Manisha Chakraborty, on the other hand, may have been on the losing side but her political career is far from over. She can take comfort from the fact that she has fought an impossible election, as did all non-AL candidates in Barisal, but if the promise that she has shown in the past years comes to fruition, she might well be the next face of pro-people politics in Bangladesh. Manisha represents all there is to be hopeful about the future of leadership. As I met with her at her campaign office in Barisal, about a week before the election, I saw a woman unfazed by powerful opponents. She is polite but firm, persuasive, and a champion of the downtrodden. Seeing how she mobilised ordinary folks from schools to mosques to shanties during her campaign, it's not difficult to assume that at the heart of her crowd-funded election campaign was a belief that real power comes through inclusion.
At 28, Manisha doesn't suffer from the indecisiveness typical of young leaders. She is clearly an idealist—as her decision to run for mayor as the first female candidate to do so in Barisal would also suggest—but one with a pragmatic bent of mind. Her fight against injustices is counterbalanced by a vision to effect change through proactive measures for sustainable development. But there is no doubt that her integrity and political judgement will be put to test once she comes out of the fold of “local politics” and gets sucked into the bigger political orbit where idealism can rather be a hindrance sometimes. How her future will pan out will depend to a large extent on how she responds to her changing reality.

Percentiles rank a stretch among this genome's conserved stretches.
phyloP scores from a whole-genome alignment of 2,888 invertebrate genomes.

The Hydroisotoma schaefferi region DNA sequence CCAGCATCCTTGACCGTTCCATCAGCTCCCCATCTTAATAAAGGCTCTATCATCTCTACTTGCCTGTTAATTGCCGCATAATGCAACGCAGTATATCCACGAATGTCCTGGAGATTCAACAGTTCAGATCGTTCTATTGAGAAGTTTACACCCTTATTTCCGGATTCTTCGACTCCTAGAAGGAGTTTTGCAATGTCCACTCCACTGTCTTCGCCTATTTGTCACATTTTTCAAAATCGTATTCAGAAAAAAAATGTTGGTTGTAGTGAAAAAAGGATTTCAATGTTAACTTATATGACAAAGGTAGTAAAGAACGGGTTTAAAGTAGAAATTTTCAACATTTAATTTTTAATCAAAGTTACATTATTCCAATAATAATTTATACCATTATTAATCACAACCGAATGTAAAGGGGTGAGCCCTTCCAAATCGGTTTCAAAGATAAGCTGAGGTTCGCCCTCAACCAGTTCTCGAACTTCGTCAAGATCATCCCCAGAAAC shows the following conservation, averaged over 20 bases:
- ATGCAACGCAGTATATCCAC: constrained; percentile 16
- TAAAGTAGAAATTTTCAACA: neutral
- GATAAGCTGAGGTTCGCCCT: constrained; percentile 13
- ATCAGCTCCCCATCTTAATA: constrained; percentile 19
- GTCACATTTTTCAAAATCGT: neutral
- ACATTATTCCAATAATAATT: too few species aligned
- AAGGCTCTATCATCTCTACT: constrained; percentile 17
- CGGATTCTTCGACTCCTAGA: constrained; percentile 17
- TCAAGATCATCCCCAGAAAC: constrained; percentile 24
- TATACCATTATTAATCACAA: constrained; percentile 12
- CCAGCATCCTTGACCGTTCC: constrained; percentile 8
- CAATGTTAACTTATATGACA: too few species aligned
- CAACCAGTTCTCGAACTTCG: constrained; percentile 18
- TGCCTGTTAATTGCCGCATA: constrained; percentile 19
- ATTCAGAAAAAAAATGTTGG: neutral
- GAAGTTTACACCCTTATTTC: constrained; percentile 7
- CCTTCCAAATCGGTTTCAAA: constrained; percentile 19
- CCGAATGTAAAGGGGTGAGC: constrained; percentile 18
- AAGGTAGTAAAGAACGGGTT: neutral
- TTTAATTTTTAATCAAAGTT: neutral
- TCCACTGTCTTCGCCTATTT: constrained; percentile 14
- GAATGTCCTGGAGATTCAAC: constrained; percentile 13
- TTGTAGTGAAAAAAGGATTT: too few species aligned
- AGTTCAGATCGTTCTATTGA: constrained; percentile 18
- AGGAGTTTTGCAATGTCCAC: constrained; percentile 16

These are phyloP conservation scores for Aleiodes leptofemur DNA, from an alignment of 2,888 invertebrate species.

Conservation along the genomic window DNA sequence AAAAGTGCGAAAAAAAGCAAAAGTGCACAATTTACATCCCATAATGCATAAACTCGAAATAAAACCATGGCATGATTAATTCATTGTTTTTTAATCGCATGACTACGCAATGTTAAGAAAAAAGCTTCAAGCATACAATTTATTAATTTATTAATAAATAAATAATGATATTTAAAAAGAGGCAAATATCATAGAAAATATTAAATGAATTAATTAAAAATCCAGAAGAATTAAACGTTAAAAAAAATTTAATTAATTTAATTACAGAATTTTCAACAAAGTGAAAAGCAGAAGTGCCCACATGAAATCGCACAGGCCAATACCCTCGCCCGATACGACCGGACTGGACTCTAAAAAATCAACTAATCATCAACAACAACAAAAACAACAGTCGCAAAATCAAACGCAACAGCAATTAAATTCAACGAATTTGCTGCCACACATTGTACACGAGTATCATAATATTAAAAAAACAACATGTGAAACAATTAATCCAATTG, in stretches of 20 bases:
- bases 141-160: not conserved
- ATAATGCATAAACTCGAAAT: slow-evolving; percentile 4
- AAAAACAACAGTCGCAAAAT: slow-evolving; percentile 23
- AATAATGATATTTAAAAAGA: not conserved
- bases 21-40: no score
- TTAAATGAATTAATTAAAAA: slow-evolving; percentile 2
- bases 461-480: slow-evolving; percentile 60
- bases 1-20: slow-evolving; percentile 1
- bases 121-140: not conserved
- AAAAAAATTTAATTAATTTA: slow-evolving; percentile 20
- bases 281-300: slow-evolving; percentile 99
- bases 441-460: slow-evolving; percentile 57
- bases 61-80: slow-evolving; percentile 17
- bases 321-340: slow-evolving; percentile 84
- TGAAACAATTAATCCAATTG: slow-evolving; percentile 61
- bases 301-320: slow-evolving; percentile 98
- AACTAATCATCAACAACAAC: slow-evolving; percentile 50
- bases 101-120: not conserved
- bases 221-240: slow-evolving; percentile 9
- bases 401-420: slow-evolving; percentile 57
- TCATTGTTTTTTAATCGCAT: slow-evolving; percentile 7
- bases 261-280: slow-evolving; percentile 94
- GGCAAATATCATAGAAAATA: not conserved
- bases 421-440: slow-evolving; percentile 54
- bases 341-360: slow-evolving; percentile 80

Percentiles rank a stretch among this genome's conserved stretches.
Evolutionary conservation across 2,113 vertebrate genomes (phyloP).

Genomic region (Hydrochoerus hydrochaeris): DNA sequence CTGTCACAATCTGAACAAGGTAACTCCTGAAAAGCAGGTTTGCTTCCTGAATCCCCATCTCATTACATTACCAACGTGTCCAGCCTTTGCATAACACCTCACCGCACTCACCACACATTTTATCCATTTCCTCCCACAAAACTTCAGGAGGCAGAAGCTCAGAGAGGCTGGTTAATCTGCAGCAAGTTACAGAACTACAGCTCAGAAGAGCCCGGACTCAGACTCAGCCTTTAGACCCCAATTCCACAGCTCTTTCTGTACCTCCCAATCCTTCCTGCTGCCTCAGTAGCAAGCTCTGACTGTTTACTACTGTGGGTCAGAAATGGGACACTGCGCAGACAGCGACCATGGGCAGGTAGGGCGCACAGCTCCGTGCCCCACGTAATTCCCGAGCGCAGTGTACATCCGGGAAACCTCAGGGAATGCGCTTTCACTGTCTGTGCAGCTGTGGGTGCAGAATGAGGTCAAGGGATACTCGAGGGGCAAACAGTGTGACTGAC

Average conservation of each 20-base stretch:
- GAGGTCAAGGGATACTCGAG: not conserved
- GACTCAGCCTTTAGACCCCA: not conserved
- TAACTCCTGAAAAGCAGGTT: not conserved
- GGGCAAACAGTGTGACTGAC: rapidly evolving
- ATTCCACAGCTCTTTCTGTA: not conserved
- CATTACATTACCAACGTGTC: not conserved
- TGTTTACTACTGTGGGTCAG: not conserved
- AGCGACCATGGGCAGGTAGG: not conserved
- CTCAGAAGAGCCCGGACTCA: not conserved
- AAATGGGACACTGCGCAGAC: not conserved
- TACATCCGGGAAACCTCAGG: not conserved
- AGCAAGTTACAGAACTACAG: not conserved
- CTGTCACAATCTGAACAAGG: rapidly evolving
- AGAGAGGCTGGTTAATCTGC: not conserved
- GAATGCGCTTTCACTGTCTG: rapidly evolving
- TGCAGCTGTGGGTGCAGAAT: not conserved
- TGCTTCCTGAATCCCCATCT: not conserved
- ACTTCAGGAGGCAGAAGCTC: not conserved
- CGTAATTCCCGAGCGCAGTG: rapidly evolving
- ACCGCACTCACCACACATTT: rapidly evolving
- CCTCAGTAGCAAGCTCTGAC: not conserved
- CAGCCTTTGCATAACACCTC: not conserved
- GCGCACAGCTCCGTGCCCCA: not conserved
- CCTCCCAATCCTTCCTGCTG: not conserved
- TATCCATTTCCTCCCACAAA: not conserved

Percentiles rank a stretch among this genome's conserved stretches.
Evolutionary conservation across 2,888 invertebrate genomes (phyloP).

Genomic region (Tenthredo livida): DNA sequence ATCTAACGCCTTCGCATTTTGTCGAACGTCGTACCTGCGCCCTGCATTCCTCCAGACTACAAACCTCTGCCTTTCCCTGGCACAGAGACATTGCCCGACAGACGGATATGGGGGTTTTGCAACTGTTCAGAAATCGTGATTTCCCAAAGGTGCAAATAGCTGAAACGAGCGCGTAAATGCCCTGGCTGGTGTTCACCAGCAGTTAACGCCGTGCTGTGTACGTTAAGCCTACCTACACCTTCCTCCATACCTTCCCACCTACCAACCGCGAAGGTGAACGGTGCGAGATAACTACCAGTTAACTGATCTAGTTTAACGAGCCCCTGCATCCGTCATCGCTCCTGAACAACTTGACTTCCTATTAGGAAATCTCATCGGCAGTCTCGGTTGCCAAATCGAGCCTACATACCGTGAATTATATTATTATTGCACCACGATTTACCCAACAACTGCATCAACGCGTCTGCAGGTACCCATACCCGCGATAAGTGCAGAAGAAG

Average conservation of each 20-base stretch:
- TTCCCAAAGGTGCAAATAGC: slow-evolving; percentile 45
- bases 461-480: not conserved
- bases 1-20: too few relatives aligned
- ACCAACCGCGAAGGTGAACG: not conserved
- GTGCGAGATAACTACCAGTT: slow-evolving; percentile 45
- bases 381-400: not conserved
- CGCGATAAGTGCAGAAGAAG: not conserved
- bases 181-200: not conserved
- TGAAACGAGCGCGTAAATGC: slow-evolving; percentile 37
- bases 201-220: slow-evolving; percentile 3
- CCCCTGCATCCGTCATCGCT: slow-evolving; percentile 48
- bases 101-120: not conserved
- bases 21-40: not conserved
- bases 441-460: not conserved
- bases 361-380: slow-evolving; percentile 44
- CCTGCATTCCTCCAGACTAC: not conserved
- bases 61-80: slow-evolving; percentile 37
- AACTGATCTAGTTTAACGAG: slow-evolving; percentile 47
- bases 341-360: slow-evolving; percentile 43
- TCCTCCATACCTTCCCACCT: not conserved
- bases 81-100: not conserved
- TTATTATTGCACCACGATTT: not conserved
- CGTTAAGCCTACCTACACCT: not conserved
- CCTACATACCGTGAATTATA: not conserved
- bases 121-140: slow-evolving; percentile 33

However, despite their vastly different personal and political backgrounds, the emergence of leaders like Manisha and Sadiq can be explained in terms of the reality on the ground. In a way, they are a response to—or a product of—a nation still dismissive of any meaningful change. Unfortunately, this is how the Old Order survives, by promoting conformity and a sense of security only to be had in the status quo. To further protect its interests, it also sustains a culture of mistrust, falsehood, conspiracy, empty rhetoric and vapid sloganeering. And it nurtures and glorifies apathy as if it were a virtue. If young, educated people are losing interest in politics, it is mostly because of that.
Emerging leaders, not just in Barisal, are however mindful of the changing times and the power of modern tools like social media which, if properly used, can help break through people's apathy and give them something to stand up for. Social media has changed a lot of the old equations. The political costs of not updating oneself in line with the latest trends may be too much, so young leaders are keeping up, and using these tools to reach the furthest corners of their constituency and advance their political agenda. Similarly, a lot of what our civil, academic and military establishments once took for granted may go through a transformation, for better or for worse. This much is obvious from the ongoing agitation of the school-goers which is, frankly, more a response to the overall leadership crisis and lack of political commitment—deemed to be the root cause of all public sufferings—than a mere rejection of one poorly functioning sector.
Emerging leaders might argue that leadership is not about “disappointing people at a rate they can stand,” as the Old Order would have us believe; that it could have a much bigger and more positive impact on life. But whether they will be able to prove it through their action and bring about some actual reforms in the system is something that only time can tell.
Badiuzzaman Bay is a member of the editorial team at The Daily Star.